The International Energy Agency (IEA) says production of conventional crude oil peaked in 2006
From here on out, we rely on an ever-increasing amount of ultradeep and unconventional oil to come online. Ultradeep has been a political hot potato ever since the Gulf of Mexico Macondo tragedy in 2010, and would be politically difficult to get through in any significant quantity, plus given the time to explore and get online, will not address the problem in time.
This leaves unconventional sources, such as the enormously polluting tar sands (Canadian Athabasca, and upcoming Venezuelan Orinoco), and other sources such as the much fabled Bakken shale field (much nonsense is published about this, but we'll ignore that for now), NGL-to-liquids, and the extremely polluting coal-to-liquid processes favoured by the Nazis during WW2.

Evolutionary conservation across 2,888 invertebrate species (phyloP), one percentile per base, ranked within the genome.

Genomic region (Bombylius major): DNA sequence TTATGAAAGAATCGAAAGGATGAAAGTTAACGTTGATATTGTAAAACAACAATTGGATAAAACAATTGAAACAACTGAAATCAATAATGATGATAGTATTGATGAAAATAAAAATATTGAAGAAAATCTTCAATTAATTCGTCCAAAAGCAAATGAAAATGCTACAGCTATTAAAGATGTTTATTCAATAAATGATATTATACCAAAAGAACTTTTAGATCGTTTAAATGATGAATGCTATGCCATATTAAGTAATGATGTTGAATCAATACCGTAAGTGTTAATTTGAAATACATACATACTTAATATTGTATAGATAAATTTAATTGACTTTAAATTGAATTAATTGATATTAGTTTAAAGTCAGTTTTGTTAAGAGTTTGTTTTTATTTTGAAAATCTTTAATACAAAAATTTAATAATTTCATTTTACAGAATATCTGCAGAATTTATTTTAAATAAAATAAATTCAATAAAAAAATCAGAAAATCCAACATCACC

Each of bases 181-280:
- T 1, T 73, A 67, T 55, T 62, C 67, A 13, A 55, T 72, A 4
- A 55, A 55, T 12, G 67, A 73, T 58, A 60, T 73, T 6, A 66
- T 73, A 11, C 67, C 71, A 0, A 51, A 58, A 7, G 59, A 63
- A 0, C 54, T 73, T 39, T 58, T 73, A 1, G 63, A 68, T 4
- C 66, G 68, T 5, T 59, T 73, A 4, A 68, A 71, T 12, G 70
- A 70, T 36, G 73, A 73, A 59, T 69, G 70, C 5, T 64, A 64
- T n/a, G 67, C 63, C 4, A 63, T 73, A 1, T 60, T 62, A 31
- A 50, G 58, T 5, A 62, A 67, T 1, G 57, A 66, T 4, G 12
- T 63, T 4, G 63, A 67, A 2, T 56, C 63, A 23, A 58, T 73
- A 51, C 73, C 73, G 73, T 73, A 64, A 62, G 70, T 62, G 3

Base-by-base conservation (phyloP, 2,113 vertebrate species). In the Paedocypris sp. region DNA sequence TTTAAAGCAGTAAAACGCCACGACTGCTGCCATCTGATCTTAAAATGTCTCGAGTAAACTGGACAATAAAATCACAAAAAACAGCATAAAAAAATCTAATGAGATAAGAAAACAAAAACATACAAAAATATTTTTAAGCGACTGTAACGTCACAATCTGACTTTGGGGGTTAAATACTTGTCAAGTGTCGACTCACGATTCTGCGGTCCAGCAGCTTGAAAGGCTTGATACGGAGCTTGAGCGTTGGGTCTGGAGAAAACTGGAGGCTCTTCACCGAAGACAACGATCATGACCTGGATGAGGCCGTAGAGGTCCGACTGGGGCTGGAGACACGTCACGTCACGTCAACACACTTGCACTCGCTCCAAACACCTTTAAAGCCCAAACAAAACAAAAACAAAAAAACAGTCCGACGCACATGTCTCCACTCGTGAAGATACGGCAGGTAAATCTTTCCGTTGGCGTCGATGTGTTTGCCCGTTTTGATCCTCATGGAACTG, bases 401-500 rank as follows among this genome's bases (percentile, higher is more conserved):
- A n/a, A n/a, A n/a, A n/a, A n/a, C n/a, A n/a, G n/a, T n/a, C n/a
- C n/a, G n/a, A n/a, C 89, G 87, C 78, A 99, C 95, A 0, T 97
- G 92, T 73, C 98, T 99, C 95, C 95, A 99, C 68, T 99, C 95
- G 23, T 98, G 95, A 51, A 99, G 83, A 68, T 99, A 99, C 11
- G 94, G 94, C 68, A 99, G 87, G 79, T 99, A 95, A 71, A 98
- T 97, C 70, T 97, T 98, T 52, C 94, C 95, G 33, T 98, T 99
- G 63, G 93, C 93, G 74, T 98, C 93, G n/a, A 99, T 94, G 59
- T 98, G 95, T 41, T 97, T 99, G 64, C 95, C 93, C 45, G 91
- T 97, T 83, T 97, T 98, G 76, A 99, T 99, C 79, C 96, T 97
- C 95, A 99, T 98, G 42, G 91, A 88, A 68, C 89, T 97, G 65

But, being the lions share, the important part to focus on here is conventional. The IEA have formerly (2010) announced decline rates in the region of 5.1-6.7%, with whistleblower estimates all the way up to 9.1%. This effectively means we need to find a new Saudi Arabia (8.5mbpd) every two years through unconventional sources, something a lot easier said than done.
And most of the unconventional processes carry heavy penalties. Any conversion process is by definition a net energy loser, and the polluting processes don't scale at anywhere near the required rates.
And all of this is happening in an environment with ever-increasing competition from primarily China and India for supplies. One wonders what a Chinese consumer will think, having just bought his/her first car, now sees fuel prices rocket before having had a genuine chance to enjoy this newly found mobile freedom.